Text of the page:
Uganda Oil Prices Up as Shilling Hits Record Low Since the year Started
Ugandans will have to pay more for a litre of fuel as the costs have increased, yet again. A litre of petrol is now selling between Shs3,500 down from 3,300, diesel is selling at Shs3,350, Shs280 higher while kerosene prices range between Shs2900 to Shs2950.
This is the second time in a span of about three months that fuel prices have risen above the Shs3,500 mark. Fuel prices were last seen above that mark in December 2011 when a litre of petrol sold for between Shs3,900 and Shs3950, diesel sold between Shs3,650 and Shs3,700 while Kerosene sold between Shs2,900 and 3,350.
These prices were adopted in September 2011 when the shilling was performing poorly. The local currency slid, hitting a low value of Shs2950 per dollar in mid-September 2011, the worst in 11 years.
This, according to the chairman of Petroleum Marketers Association of Uganda and Shell Country manager, Ivan Kyayonka , is attributed to the rise of the dollar value against the shilling and rise in the international prices of oil.
“There are two factors that affect fuel prices the dollar rate and international prices of oil. If there is a change it these factors, it affects the fuel prices either upwards or down wards” he said.
By Tuesday, the shilling had hit its lowest of Shs2600 since the start of the year, a decline by over Shs400.
Davos discussions should prompt Ugandan businesses to think global International crude-oil prices have been on the increase since the start of the year due to disruption of supply in the entire world resulting from tensions in Iran. According to Mr Hannington Mpima, Kobil’s Publicist, the international prices of oil have gone up by 10 per cent and a metric tonne currently goes for $1000(Shs2500,000).
But according to Bloomberg website, a barrel of oil is at $105.71 (Shs264,275) , up by 5.3 percent from the February 2012 projection of $100.40shs(Shs251,000).
Consumer education trust Chief Executive Officer Henry Kimera , says fuel is a major player in price determination.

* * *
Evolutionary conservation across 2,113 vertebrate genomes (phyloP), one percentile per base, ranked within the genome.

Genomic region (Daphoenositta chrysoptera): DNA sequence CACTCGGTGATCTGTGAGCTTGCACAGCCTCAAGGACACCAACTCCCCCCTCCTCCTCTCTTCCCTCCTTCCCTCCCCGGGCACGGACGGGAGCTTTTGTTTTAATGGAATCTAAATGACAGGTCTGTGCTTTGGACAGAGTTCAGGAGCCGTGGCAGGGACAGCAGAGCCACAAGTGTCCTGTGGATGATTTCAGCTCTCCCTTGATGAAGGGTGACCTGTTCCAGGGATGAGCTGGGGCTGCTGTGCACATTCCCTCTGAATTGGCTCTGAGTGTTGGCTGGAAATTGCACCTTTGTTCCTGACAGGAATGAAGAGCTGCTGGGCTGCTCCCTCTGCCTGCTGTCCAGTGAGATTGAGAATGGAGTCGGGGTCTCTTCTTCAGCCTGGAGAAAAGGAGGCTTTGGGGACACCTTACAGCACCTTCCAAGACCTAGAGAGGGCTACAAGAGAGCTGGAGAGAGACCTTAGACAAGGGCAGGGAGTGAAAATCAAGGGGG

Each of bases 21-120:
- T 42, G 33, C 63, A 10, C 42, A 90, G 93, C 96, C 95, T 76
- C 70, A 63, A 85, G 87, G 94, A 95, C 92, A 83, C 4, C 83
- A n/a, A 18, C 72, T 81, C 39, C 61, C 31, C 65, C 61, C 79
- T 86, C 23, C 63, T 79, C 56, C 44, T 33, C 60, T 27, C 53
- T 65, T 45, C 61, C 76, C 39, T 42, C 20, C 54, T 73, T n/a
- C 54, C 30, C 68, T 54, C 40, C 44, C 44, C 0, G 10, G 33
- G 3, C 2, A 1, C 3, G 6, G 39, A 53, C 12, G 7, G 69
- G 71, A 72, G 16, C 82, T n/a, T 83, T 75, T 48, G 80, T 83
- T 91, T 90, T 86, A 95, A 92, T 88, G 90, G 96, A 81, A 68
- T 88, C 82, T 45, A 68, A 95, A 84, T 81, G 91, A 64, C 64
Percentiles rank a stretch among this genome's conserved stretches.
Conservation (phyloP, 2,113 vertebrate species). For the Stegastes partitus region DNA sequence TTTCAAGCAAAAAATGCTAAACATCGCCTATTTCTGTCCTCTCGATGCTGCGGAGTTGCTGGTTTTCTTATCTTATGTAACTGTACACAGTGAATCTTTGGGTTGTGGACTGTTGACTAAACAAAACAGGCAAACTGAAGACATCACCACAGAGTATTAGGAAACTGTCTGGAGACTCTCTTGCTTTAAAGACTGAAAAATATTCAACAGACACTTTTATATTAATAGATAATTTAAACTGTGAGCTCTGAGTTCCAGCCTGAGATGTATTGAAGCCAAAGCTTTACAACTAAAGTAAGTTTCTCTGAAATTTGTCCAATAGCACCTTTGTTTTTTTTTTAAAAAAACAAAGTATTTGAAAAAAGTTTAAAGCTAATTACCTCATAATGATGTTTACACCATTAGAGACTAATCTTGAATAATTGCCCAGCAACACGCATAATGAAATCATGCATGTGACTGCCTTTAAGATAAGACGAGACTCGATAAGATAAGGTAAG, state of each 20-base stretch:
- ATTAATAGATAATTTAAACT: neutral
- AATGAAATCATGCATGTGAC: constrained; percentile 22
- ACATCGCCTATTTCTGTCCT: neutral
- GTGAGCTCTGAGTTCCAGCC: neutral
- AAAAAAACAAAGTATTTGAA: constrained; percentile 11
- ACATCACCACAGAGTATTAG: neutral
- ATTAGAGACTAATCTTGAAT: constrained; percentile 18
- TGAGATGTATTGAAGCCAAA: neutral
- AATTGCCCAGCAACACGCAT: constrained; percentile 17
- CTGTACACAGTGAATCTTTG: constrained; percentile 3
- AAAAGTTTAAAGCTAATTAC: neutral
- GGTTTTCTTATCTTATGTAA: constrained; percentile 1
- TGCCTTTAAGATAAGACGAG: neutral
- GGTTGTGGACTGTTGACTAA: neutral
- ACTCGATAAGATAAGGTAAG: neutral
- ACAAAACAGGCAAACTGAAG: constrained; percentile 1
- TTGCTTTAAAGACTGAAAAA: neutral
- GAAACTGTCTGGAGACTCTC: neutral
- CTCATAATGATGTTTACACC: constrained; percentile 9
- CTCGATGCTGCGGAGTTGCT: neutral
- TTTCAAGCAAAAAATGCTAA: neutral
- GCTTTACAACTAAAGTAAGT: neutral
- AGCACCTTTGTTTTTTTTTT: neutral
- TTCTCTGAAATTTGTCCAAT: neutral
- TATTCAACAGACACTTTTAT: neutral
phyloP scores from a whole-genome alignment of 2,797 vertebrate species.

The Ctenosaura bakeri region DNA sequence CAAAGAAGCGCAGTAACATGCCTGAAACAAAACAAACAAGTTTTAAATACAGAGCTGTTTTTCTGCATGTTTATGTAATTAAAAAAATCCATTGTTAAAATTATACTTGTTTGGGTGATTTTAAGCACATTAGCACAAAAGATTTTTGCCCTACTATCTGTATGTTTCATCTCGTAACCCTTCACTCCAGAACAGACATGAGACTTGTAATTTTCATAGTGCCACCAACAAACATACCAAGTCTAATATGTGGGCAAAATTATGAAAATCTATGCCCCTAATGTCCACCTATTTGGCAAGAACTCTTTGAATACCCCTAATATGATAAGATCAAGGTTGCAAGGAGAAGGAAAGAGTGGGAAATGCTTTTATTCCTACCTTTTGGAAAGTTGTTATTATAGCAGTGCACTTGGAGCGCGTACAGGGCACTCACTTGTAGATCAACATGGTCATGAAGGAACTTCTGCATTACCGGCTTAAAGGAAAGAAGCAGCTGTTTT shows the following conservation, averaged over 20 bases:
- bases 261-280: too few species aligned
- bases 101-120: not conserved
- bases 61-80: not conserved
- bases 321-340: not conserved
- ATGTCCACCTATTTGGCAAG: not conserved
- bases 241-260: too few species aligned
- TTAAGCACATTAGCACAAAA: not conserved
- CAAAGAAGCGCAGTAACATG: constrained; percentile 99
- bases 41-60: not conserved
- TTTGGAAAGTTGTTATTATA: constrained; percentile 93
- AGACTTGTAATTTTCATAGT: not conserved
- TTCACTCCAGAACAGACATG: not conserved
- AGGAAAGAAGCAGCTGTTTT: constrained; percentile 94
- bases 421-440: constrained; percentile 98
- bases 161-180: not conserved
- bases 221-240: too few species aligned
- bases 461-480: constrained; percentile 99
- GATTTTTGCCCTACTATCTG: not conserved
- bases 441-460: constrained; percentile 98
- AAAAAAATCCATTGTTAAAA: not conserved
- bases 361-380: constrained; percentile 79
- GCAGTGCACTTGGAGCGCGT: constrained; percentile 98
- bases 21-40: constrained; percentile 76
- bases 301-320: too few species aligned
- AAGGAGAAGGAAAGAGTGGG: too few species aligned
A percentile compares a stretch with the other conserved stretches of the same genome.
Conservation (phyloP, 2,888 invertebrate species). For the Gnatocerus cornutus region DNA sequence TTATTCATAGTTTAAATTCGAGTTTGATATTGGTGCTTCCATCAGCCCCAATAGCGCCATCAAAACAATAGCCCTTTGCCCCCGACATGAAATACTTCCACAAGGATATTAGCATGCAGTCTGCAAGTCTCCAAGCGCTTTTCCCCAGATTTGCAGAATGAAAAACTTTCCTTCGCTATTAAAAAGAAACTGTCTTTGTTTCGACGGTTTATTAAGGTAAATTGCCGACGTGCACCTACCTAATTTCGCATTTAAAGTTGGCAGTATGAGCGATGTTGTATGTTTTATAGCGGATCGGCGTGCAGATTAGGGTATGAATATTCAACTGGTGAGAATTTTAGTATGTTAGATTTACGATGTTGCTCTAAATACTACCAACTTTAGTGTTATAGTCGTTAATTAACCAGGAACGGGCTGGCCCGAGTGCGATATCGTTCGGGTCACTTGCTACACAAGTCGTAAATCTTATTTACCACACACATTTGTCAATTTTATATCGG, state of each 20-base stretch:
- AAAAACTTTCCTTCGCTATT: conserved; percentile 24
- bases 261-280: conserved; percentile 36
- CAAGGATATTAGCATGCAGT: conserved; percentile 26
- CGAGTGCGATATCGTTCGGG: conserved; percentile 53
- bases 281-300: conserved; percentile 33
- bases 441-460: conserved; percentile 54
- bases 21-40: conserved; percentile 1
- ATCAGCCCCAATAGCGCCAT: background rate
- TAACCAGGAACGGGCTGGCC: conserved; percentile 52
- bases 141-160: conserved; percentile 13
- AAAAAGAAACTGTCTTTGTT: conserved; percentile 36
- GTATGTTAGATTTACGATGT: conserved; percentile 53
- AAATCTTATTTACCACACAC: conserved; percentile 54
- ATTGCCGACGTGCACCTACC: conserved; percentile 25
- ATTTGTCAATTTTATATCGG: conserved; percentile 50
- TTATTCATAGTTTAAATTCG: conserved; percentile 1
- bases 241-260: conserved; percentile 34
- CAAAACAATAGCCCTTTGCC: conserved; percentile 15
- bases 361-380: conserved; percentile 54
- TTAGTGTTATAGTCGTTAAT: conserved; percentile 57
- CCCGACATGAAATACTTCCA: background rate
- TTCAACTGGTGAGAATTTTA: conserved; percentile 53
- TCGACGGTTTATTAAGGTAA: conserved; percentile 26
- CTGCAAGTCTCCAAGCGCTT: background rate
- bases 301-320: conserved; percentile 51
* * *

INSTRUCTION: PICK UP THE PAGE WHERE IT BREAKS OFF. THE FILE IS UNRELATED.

“Fuel is a major production factor, so its increase affects prices of most products. It is absurd that even when the fuel prices lowered, the market prices did not go down and now that fuel is becoming expensive, we will have to pay heavily to attain any commodity off the market,” Mr Kimera says.
An increase in market prices will be very unfortunate for consumers whose spending on goods and services may have to increase with a constant income base: “Prices are going up but salaries are constant, how shall the consumer be able to attain these goods surely?”
However, Mr Kyayonka blames the increase on existing economic circumstances: “We can not dictate that prices be lowered yet the international fuel prices are high and the dollar is becoming more expensive.”
Mr Kimera says the best option for consumers is to plan their spending, and spend mainly on necessities and investments from which they can reap back massively, if they are to survive through these hard economic times.
“Observing your expenditure is great, it helps you plan with the little disposable income to attain what you need and it also helps to limit your expenditure on non-investments”
Late last year, the public nursed exorbitant prices set by fuel dealers. This trend, experts say, is likely to continue as the shilling loses more value against the dollar.
By Flavia Nalubega: The Monitor Newspaper